The wearing of dreadlocks is very closely associated with the movement, though not universal among (or exclusive to) its adherents. Rastas believe dreadlocks to be supported by Leviticus 21:5 (“They shall not make baldness upon their head, neither shall they shave off the corner of their beard, nor make any cuttings in the flesh.”) and the Nazarite vow in Numbers 6.5-6. Part of the reason the hairstyle was adopted was to contrast the kinky long hair of black men with the straighter hair of whites.
It is believed that the first Rasta dreadlocks were copied from Kenya in the 1940s, when photos of the independence struggle of the feared maumau freedom fighters who grew their “dreaded locks” while hiding in the mountains were published in a major media publication that reached Jamaica. However, there are ascetic groups within nearly every major religion that have at times worn their hair in this fashion. In addition to the Nazirites of Judaism and the Sadhus of Hinduism, there are the Dervishes of Islam and the Coptic Monks of Christianity, among others. The very earliest Christians may also have worn this hairstyle; particularly noteworthy are descriptions of James the Just, “brother of Jesus” and first Bishop of Jerusalem, who wore them to his ankles.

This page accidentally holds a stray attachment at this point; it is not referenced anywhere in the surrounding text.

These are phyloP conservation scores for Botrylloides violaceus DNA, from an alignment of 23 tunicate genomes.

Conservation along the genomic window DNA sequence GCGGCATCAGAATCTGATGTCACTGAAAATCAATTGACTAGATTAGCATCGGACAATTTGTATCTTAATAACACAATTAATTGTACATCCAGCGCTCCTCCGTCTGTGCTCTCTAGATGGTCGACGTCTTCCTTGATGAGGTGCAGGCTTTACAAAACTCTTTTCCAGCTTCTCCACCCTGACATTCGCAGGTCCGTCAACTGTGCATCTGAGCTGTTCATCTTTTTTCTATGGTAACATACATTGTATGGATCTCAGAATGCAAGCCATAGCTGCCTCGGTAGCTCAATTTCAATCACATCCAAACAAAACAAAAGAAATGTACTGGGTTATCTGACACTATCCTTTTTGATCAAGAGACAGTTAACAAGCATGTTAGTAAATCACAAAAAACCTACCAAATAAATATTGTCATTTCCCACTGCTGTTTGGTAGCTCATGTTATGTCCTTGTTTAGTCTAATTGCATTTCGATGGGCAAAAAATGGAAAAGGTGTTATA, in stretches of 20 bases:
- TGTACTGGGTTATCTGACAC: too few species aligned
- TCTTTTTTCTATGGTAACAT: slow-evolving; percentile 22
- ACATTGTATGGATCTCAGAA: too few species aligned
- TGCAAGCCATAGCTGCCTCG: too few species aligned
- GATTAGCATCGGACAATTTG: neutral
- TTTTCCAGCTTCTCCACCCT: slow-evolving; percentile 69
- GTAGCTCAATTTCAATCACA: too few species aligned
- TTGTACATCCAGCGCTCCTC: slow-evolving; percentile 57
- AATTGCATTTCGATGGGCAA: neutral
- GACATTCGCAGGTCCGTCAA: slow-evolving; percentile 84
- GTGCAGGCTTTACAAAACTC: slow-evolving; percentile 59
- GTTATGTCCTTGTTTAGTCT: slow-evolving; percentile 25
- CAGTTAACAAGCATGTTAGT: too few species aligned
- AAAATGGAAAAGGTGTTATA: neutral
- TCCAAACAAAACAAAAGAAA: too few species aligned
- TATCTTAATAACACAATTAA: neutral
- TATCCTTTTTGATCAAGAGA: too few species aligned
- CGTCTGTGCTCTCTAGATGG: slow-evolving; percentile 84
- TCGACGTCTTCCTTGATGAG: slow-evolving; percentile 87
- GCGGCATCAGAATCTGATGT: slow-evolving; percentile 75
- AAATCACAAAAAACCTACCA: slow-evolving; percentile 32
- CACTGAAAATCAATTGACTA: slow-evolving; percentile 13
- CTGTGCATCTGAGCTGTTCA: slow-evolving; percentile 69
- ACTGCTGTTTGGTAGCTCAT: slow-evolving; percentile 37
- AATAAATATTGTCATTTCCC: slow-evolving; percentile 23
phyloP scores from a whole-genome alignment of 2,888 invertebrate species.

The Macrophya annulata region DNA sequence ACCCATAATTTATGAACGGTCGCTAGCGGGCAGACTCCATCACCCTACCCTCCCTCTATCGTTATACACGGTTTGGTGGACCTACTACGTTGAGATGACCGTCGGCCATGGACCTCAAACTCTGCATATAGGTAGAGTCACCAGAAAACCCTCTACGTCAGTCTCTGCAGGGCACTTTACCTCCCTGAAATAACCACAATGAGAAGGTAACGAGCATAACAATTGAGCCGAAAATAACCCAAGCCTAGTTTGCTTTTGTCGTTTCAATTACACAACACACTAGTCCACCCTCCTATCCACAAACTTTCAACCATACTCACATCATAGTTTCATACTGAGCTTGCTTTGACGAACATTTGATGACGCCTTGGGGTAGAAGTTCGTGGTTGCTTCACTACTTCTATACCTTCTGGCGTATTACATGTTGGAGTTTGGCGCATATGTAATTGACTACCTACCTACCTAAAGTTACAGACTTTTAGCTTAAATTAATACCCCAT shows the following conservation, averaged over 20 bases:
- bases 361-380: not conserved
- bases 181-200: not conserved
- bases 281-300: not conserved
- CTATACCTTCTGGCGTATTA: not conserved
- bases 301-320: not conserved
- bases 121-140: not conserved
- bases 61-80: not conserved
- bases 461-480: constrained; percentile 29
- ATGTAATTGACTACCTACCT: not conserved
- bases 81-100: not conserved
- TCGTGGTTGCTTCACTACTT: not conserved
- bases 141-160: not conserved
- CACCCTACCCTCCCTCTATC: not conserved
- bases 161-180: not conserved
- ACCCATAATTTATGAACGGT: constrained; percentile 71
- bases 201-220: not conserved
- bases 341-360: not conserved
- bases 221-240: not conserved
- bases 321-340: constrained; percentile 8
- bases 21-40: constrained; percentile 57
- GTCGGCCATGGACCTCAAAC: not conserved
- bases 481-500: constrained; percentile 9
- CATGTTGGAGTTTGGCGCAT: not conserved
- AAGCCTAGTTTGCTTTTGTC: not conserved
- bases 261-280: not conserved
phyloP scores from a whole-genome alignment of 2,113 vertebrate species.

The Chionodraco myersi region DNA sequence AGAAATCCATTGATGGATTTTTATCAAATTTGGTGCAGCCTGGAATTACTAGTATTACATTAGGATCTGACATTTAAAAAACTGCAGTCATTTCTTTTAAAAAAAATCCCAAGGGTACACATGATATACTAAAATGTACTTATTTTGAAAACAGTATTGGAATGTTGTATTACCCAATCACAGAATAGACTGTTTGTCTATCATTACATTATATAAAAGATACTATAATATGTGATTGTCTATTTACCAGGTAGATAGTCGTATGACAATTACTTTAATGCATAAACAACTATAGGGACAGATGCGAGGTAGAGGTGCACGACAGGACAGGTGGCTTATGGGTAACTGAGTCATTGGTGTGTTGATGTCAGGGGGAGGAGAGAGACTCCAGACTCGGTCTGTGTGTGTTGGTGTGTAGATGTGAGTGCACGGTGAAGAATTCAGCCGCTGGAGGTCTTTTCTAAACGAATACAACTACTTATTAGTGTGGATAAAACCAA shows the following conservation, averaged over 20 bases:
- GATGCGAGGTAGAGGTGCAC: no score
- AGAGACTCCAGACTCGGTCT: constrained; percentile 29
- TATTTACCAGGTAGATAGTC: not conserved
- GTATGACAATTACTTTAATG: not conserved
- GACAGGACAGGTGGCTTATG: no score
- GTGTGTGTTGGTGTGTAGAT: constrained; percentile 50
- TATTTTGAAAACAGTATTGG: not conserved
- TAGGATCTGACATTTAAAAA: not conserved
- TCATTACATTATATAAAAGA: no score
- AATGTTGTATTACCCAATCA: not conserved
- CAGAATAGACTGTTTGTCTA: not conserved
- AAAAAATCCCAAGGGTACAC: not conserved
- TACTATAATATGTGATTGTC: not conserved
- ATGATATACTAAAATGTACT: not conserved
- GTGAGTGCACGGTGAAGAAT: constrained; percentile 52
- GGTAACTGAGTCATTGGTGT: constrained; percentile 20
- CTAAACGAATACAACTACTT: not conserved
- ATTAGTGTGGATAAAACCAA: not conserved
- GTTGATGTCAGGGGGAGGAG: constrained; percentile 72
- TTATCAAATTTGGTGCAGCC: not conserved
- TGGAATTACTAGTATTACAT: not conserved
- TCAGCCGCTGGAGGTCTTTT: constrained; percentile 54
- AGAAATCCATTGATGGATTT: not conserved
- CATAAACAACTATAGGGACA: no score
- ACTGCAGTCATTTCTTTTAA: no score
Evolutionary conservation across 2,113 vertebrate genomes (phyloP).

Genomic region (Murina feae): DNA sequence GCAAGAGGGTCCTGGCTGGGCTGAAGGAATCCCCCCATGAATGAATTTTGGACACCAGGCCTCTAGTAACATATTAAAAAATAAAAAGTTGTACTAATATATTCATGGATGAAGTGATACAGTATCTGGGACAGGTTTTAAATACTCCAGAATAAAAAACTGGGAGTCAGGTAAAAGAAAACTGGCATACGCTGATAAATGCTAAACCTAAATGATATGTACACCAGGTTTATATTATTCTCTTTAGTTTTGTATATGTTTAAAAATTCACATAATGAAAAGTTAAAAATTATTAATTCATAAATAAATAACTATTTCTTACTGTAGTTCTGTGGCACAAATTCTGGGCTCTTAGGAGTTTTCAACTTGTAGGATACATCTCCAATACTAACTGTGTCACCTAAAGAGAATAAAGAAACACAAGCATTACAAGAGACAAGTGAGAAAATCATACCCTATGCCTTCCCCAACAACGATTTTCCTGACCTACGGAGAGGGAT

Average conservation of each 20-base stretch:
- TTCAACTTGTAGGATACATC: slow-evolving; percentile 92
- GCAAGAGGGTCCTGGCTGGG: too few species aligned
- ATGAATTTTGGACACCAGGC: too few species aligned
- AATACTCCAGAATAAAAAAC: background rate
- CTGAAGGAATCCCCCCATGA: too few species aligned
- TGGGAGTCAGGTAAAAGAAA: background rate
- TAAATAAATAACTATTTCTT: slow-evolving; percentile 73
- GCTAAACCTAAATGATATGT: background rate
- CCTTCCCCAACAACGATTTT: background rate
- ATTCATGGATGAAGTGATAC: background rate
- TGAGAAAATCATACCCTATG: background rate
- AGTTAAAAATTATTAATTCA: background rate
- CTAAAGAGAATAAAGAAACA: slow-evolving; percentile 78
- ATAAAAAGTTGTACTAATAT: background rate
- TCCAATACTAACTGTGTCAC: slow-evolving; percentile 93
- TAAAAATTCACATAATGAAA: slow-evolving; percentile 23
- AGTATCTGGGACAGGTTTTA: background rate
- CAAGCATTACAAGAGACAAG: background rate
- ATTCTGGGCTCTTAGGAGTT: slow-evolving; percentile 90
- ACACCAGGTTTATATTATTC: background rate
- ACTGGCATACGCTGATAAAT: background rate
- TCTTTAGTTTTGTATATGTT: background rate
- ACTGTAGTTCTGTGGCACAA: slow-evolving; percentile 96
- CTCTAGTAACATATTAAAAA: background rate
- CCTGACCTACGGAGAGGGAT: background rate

Also, according to the Bible, Samson was a Nazarite who had “seven locks”. Rastas point out that these “seven locks” could only have been dreadlocks, as it is unlikely that seven strands of hair were meant.
Dreadlocks have also come to symbolize the Lion of Judah and rebellion against Babylon. In the United States, several public schools and workplaces have lost lawsuits as the result of banning dreadlocks. Safeway is an early example, and the victory of eight children in a suit against their Lafayette, Louisiana school was a landmark decision in favor of Rastafari rights.
Rastafari associate dreadlocks with a spiritual journey that one takes in the process of locking their hair (growing dreadlocks). It is taught that patience is the key to growing dreadlocks, a journey of the mind, soul and spirituality. Its spiritual pattern is aligned with the Rastafari religion. People who do not understand the process sometimes mock the dreadlock style and make comments about the cleanliness of the locked hair. The way to form natural dreadlocks is to allow hair to grow in its natural pattern, without cutting, combing or brushing, but simply to wash it with pure water.